News & Announcements
The boards of all publicly traded companies are required to conduct a self-evaluation at least annually to determine whether they are functioning effectively. Research suggests that while many directors are satisfied with the job that they and their fellow board members do, board evaluations and boardroom performance fall short along several important dimensions. We review the current state of board evaluations, and summarize how they can improve.
The New York Stock Exchange requires that the board of each publicly traded corporation “conduct a self-evaluation at least annually to determine whether it and its committees are functioning effectively.” The purpose of this exercise is to ensure that boards are staffed and led appropriately; that board members, individually and collectively, are effective in fulfilling their obligations; and that reliable processes are in place to satisfy basic oversight requirements.
We focus on factors that have fundamentally changed demands on COOs:
global recession, the evolving paradigm surrounding governance, threats to operations from natural disasters and terrorism, and the rise of big data. Each requires COOs to develop new competencies, to think about risk, and to become increasingly agile as a leader.
The New York Stock Exchange requires that the boards of all publicly traded corporations conduct a self-evaluation at least annually to determine whether they are functioning effectively. The purpose of the exercise is to ensure that boards are staffed and led appropriately, that board members are effective in fulfilling their obligations, and that reliable processes are in place to satisfy important oversight requirements.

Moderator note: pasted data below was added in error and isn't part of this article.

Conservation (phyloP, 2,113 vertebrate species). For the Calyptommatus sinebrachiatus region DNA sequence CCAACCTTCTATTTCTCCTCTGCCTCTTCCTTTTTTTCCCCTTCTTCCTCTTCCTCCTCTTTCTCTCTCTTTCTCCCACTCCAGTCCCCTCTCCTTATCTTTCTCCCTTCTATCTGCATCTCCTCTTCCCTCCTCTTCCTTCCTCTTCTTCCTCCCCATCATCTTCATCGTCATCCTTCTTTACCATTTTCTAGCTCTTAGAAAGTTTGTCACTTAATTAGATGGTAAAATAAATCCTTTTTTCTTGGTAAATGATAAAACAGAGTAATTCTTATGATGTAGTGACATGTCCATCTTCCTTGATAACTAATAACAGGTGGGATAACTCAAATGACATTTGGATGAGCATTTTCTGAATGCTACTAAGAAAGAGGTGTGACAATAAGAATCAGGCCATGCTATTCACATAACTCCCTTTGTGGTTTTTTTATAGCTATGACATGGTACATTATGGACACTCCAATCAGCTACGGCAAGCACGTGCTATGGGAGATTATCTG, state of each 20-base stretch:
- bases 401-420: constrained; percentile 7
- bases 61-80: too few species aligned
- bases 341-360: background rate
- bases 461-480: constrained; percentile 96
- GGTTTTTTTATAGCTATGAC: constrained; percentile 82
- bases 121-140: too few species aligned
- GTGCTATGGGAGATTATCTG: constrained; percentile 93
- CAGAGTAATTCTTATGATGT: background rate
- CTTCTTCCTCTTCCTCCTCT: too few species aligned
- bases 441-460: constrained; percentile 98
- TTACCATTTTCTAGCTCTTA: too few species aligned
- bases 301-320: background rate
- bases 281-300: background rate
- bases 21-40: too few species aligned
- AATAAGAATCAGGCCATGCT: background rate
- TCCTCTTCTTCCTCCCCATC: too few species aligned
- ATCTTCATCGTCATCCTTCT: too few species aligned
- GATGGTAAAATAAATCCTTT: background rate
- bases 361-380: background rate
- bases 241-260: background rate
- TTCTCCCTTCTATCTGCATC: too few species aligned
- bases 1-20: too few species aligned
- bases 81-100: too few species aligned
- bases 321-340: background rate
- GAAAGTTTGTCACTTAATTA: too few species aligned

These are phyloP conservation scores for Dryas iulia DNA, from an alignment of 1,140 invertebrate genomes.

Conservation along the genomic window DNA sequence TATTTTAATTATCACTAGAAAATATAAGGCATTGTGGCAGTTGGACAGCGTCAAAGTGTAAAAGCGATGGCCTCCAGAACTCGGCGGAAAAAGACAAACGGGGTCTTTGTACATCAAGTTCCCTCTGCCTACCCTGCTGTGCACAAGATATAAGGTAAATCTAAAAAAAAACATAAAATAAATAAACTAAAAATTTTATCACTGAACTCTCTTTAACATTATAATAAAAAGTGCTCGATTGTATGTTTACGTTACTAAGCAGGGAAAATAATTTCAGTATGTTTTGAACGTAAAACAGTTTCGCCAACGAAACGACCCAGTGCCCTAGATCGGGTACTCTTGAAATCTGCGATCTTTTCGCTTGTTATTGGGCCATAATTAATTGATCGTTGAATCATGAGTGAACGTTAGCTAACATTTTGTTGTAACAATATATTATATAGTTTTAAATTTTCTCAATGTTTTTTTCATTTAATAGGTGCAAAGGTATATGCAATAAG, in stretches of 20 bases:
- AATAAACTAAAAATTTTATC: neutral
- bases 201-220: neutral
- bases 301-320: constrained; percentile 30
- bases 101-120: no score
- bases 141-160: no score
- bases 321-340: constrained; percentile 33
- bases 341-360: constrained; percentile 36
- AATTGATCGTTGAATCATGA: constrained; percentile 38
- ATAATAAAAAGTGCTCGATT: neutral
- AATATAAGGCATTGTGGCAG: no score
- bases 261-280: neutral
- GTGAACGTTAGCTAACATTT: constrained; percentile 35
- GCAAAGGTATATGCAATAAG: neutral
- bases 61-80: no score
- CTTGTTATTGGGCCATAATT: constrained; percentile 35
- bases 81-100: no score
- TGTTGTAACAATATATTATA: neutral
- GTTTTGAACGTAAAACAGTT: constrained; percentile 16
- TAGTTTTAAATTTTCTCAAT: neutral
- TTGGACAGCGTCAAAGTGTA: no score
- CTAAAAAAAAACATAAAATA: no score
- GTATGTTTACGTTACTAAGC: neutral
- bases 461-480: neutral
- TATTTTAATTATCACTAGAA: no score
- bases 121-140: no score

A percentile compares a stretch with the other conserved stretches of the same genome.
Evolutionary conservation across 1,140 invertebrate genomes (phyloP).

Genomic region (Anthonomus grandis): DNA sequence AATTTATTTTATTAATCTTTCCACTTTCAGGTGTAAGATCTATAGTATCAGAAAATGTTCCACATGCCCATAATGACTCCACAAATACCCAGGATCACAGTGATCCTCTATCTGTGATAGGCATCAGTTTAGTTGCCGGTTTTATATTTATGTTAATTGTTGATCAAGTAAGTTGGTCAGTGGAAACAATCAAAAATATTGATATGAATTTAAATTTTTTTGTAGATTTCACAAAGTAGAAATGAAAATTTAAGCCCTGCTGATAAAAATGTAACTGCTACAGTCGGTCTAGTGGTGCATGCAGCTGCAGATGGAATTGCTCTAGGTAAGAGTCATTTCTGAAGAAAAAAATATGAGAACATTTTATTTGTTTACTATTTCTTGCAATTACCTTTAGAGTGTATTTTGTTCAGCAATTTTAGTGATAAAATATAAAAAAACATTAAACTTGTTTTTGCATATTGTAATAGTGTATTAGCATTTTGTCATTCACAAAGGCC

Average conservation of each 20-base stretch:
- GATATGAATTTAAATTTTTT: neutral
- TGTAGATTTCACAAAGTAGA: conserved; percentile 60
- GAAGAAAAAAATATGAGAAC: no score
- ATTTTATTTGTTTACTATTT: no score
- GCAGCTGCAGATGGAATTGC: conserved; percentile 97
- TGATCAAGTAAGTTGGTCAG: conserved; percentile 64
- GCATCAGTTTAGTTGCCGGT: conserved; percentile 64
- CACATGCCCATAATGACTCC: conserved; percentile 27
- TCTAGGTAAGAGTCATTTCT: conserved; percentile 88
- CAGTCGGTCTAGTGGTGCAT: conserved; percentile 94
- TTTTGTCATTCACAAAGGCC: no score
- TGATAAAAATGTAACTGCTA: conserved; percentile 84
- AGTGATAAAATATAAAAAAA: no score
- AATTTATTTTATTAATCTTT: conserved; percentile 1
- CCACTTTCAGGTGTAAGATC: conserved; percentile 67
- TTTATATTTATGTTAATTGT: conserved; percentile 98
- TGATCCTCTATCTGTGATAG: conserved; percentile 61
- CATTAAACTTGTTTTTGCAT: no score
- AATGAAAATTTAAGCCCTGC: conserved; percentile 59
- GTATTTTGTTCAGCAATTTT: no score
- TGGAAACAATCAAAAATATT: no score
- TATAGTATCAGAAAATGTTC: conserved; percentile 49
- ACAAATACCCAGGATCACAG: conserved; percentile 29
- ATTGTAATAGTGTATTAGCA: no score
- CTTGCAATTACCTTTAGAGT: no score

It has been 10 years since Stephen Miles and Nathan Bennett released their pivotal book on the role of the COO (“Riding Shotgun”). With the 10-year anniversary release in January, we asked Stephen to reflect on the COO role 10 years later.
As the end of the year approaches, executives tend to focus on closing the year with strong results and finalizing budgets for next year, but it is important to also dedicate time to prepare and deliver meaningful performance reviews to your team. While performance reviews in some companies are giving way to more organic, continuous feedback processes, they remain an important aspect of coaching and executive development.
As global markets continue to fluctuate and face a high degree of uncertainty due to increased geopolitical turbulence and unanticipated global business challenges (Brexit, terrorism, volatile FX, oil prices, ongoing cyber security issues, Middle East instability, US elections, etc.), many companies and executives are seeking to manage the repercussions of stress on their own businesses and people.
Why it’s not too late to set goals for 2016
The CEO position is more complex than it ever has been, and CEOs must have a much broader and deeper skill set to tackle this complexity. Looking to the year ahead, CEOs are expected to serve as experts in a wide range of areas – by their investors, their boards, their employees, and the public. Here are some of the demanding roles leaders must take on to address the needs of multiple stakeholders:
10 Roles a CEO Must Play in 2016
There is good news and bad news around team performance. The bad news: You can have the smartest, most talented individuals with high-achieving backgrounds on a team, and that team can still fail; superstar individuals grouped together do not on their own make a great team (whether in the NBA or on the NYSE).